Then came the blowback. National media outlets widely publicized Oklahoma's budget cuts and used the four day school week format as clear evidence that Governor Fallin and the Oklahoma legislature did not value education and were satisfied with relegating our state (and its population) to a less than promising future.

So how would Oklahoma's leaders respond?

The answer became abundantly clear when this year's legislation was filed. Instead of properly funding education so that schools could afford to return to five day school weeks or otherwise improve the quality of education available to our youth, legislation filed this year included additional voucher type legislation and tax credits for private school scholarships.

Those bills and others like them further diluted funding that would otherwise be available for public education. Adding insult to injury, in response to bruised pride related to their neglect of education Senate Bill 441 was filed that mandated that all schools return to five day school week.

Some would say that they were just trying to "Keep Up Appearances" but the situation goes much deeper than that. By mandating that schools return to a five day week without properly funding public education and by continuing to dilute the funds available to public education, the legislature that is overly concerned about appearances could be described as putting Lipstick on a Pig to salve their own feelings of inferiority.

Many schools across Oklahoma are seeing the academic, economic, disciplinary and teacher retention benefits of four day school weeks. This is an area where local control and the wisdom of local administrators, parents and school boards should prevail.

This week, SB441 may be heard and possibly sent to the Governor. Proper public school funding and not a thick layer of lipstick should be the legislature's response.

Questions or comments, please call or write 405-557-7401 or David.Perryman@okhouse.org.

Ring Around the Rosie

Ring Around the Rosie - April 14, 2019

State Representative David Perryman

Ring around the rosie, Pockets full of posies; Atischoo, atischoo, We all fall down. For generations, this simple rhyme has been heard on playgrounds across the country. In reality, it is a grim reminder of disease and death of the great European plagues that resulted from poor hygiene, widespread unsanitary conditions and concentrated populations of people that were overrun with disease carrying rodents and vermin.

Over the past hundred years, great strides have been made in the reduction of these causal factors. Concurrently, medical research has generated thousands of vaccines that have allowed millions of people, young and old, to avoid the often deadly and debilitating effects of disease.

Many of those diseases have been effectively eliminated particularly in the United States where childhood vaccination is the choice of most parents. From a global perspective, the results are promising has not yet been achieved. For instance, according to the World Health Organization, the 1988 adoption of a Resolution by the 41st World Health Assembly called for the worldwide eradication of polio. Groups like Rotary International, the US Centers for Disease Control and Prevention, UNICEF and the Bill and Melinda Gates Foundation recognized that the 350,000 cases reported in 125 countries in 1988 was unacceptable. The focus and resources provided by those groups and others have reduced the worldwide incidence of new polio cases to only 33 in 2018.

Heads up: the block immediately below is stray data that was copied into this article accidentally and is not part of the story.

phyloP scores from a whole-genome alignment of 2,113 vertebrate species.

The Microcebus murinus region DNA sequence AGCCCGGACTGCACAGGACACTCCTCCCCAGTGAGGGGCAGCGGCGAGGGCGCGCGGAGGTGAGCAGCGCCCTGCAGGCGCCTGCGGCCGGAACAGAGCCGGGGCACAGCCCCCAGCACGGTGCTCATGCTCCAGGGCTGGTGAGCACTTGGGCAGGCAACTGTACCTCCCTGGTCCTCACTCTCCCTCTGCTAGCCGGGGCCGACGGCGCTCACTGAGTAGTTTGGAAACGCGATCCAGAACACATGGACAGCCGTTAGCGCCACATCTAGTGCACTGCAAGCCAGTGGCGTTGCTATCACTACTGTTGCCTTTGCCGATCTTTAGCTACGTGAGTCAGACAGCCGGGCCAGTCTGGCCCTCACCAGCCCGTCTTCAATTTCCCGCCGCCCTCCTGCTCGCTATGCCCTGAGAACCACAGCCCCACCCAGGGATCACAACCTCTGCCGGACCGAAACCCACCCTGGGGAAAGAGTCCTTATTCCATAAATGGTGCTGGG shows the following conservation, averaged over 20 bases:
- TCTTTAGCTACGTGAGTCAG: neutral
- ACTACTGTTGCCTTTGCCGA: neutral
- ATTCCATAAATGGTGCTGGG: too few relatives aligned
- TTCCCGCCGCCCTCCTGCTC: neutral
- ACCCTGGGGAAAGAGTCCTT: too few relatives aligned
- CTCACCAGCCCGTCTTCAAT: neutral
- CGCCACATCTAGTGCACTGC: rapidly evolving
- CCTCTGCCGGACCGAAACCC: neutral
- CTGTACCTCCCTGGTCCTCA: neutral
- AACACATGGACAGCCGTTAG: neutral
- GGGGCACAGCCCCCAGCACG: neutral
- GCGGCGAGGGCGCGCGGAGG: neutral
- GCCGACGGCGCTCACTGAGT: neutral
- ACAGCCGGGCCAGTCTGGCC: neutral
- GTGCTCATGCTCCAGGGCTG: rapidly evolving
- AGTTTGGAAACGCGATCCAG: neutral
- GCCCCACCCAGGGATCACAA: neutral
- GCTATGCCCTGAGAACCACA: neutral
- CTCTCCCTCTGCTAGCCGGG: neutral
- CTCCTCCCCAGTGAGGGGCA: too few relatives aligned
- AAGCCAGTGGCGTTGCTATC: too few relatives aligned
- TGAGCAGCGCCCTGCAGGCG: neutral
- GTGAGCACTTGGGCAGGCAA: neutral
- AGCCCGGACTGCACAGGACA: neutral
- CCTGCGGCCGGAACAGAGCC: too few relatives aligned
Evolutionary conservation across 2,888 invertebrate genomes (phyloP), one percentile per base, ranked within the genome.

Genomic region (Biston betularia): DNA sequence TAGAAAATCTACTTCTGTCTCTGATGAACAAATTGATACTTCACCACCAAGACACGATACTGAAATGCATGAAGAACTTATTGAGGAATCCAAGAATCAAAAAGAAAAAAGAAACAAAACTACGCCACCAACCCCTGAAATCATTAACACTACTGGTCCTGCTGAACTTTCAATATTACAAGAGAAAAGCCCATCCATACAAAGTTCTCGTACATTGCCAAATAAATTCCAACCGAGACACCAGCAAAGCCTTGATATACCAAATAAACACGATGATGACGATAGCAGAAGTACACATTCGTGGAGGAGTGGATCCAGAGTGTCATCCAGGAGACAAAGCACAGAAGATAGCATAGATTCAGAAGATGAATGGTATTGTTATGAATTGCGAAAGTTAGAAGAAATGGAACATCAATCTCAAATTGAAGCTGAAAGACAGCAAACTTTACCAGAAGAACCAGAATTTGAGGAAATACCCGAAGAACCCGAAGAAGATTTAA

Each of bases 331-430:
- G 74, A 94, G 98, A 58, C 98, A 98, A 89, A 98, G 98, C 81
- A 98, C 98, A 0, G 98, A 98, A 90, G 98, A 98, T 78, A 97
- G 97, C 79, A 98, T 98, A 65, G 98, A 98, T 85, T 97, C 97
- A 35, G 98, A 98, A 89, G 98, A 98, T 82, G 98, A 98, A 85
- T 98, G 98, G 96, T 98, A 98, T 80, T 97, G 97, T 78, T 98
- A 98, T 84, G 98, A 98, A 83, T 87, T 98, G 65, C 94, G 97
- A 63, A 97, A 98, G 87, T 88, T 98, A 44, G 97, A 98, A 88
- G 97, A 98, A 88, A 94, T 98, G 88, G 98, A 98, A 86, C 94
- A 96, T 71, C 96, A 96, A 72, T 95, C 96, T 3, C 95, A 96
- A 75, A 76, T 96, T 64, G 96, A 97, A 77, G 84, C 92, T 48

The miracle of vaccination does not end with polio. However, eradication of polio and many other diseases requires attention, focus and most importantly vaccination. When experts speak in terms of eradication, they understand that as long as a single child remains infected, anywhere in the world, children in all countries are at risk of contracting the disease. This is particularly true in an increasingly mobile society.

Currently, the United States is facing a nationwide measles epidemic. Measles is a highly contagious respiratory disease and spreads through the air when an infected person coughs or sneezes. The virus may remain airborne for up to 2 hours in a room after the person with measles has left an indoor area. While measles is generally viewed as a childhood disease, according to the Oklahoma Department of Health it can lead to pneumonia and other complications, especially in young children and adults over 20. The disease can also cause serious problems in pregnant women and those with weakened immune systems. According to the Center for Disease Control, measles is so contagious that if one person has it, up to 90% of the people close to that person who are not immune will also become infected.

In today’s edition of the Oklahoman, readers were informed that there had been 465 confirmed cases of measles in 19 states. As of today, that number had increased to 555 cases in 20 states. Those 90 additional confirmed cases represent an increase of nearly 20% during the time required for news to be printed. That is the classic definition of an “epidemic.”